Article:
Posts Tagged ‘“Saturday Night Live”’


A recent comic strip in the San Francisco Chroniclerelated to a matter I discussed with a stand-up comic at last Sunday’s annual Comedy Day in Golden Gate Park. Our chat yielded an interesting but dark observation.

Wiley Miller’s “Non Sequitur” panel presents a man in blue overalls, white tee shirt and red baseball cap, which in front might have read Make America Great. He stands, pen in hand, before a large sign: Entrance Exam. Behind it is an angel at a velvet rope. Another—God? St. Peter?—sits at a tall desk and holds a quill pen.

The man must answer a single question to enter heaven: Nazis are (check one) good, bad. The man appears stumped. The seated angel/God/St. Peter asks, “Remember when this was the easiest test in the universe?”

Most readers get Miller’s take on Donald Trump’s comment following the neo-Nazi rally in Charlottesville, Virginia over a year ago: There were “some very fine people on both sides.”

You may not laugh, but Miller’s humor bites. Satirizing the powerful, especially when they are inane, represents a necessary act of protest. Will Miller’s panel change the outcome of November’s midterm elections? Lead to Trump’s leaving the White House? Likely it will be forgotten—but, added to all the humor out there, could prove the straw that broke the camel’s back.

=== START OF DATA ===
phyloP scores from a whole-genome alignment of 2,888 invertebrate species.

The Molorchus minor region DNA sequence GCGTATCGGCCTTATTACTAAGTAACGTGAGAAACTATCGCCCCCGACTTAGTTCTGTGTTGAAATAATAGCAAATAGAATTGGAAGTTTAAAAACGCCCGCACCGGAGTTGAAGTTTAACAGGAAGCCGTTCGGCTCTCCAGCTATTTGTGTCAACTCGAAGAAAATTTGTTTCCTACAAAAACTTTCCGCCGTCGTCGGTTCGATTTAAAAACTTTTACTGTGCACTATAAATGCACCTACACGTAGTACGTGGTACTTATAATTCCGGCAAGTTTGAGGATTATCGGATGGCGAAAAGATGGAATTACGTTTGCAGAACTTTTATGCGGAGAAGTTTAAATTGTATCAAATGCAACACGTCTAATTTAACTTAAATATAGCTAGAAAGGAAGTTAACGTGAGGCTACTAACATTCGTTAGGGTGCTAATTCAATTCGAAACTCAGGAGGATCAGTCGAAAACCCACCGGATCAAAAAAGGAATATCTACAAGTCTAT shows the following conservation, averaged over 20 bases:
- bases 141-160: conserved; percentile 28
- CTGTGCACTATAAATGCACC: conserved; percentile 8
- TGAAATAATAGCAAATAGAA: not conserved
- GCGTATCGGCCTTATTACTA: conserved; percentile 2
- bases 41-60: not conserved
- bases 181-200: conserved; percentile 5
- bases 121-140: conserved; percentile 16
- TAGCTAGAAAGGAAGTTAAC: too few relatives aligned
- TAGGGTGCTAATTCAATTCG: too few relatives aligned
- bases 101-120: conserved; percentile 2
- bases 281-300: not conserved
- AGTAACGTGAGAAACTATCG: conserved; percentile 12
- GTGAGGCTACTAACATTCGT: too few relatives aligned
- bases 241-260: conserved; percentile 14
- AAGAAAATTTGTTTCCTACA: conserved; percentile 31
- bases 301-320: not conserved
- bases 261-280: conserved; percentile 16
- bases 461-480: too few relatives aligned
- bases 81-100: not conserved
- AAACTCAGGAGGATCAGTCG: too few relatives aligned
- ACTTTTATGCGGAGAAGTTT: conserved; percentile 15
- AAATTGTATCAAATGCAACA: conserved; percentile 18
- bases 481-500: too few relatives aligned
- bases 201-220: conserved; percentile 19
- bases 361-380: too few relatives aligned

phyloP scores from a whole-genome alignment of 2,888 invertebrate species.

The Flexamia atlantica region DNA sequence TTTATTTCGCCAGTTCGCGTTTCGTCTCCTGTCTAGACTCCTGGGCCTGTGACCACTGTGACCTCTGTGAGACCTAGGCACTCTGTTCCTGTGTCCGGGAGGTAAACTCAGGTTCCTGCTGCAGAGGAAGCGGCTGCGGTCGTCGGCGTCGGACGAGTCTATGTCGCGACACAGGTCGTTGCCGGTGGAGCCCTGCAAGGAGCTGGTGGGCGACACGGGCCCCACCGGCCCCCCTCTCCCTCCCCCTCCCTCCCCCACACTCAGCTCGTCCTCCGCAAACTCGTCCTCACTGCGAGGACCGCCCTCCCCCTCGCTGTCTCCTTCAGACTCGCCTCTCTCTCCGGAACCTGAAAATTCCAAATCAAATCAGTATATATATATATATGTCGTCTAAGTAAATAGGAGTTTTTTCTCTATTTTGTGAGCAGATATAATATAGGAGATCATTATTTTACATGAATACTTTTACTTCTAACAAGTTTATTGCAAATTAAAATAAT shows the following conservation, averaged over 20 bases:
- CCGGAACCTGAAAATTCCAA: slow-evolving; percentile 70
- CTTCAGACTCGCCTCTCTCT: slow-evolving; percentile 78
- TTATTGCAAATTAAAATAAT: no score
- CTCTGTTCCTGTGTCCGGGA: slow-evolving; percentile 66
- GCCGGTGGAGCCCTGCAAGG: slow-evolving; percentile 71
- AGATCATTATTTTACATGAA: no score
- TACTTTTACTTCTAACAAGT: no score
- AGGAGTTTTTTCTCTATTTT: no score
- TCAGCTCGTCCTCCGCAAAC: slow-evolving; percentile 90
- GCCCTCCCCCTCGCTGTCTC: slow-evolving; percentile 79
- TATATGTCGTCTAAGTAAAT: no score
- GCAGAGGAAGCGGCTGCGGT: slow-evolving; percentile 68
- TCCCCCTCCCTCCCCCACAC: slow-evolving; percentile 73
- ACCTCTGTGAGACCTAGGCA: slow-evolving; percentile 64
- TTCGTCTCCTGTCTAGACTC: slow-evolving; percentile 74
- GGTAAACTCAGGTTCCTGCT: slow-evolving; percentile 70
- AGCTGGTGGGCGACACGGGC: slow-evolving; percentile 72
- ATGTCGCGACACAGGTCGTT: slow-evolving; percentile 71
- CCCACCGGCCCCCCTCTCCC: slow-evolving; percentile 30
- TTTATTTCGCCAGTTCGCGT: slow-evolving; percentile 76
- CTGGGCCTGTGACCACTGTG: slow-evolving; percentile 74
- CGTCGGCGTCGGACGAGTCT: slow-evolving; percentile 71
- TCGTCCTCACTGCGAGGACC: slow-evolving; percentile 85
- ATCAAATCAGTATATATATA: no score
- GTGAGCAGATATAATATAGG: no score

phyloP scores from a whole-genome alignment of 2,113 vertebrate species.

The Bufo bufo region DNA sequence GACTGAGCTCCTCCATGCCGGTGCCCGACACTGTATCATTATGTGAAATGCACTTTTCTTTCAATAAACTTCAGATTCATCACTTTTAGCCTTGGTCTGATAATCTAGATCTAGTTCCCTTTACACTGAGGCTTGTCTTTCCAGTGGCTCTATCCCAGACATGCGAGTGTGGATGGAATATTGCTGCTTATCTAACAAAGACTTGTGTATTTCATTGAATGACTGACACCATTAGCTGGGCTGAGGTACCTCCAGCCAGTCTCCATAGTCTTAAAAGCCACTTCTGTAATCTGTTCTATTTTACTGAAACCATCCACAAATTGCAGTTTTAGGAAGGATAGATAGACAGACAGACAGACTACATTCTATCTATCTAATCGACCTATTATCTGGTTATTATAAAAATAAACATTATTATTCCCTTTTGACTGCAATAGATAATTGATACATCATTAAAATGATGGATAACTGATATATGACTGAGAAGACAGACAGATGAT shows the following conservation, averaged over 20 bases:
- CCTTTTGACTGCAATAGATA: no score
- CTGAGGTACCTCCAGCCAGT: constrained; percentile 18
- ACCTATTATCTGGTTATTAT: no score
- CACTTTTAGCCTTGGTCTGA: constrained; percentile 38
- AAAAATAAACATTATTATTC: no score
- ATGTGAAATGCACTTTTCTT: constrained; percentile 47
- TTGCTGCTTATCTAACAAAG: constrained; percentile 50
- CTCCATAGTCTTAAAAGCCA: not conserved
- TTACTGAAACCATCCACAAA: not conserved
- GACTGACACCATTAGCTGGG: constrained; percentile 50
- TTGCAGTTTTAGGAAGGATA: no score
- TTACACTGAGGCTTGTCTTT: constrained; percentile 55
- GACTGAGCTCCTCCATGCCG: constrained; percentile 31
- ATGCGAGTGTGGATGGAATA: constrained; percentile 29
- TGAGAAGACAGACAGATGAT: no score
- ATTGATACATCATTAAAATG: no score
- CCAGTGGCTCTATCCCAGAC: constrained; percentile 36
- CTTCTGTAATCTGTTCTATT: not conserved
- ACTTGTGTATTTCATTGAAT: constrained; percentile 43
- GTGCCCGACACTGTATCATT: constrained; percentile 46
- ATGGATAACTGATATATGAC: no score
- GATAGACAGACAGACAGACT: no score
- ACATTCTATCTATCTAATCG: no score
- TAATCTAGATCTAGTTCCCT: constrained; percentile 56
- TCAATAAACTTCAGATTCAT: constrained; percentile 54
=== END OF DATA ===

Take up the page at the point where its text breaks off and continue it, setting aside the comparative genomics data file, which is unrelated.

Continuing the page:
As to the discussion: Jill Maragos is a stand-up comic who performed at Comedy Day along with dozens of others. As always, I enjoyed her brief set. She’s a funny woman booking gigs around the country.

When I saw her backstage, Trump came up as a subject for stand-up. Jill doesn’t think he’s a good one. I see her point. Not that I couldn’t write material for myself: Have you noticed that Trump’s hair matches the pale yellow sofa in the Oval office? Did the White House order new fabric dyed to match the president’s hair? Or did Trump like the sofa’s color so much, he ordered his stylist to match it?

But including Trump in a stand-up routine performed over time can’t replicate the skewering by late-night TV hosts and Saturday Night Live. They enjoy the advantage of timeliness. A team of writers takes off on some Trumpism that hit the news that day or that week—something specific and fresh in people’s minds.

Generalized material doesn’t work so well. Jill supplied an appropriate (a word missing from Trump’s vocabulary and behavior) reason. Audiences have had enough of him. It’s not that they necessarily stop getting the news. It’s that the situation is so horrific, stand-ups have to pick their spots.

Satiric comic strips and editorial cartoons remain important. Trevor Noah, Stephen Colbert, Jimmy Kimmel and SNL also will keep firing away. Trump will express his displeasure. Buffoons and blowhards—one president can be both—hate being laid bare like the emperor in his new “clothes” portrayed in the Hans Christian Andersen story.

Trump’s low approval ratings indicate that more Americans view him not as the king he pretends to be but as the court jester. But unlike as in Shakespeare or Game of Thrones, the audience has discovered that within the ignoble body of this fool lies an ignoble heart. That observation may draw a wry smile but not likely a laugh.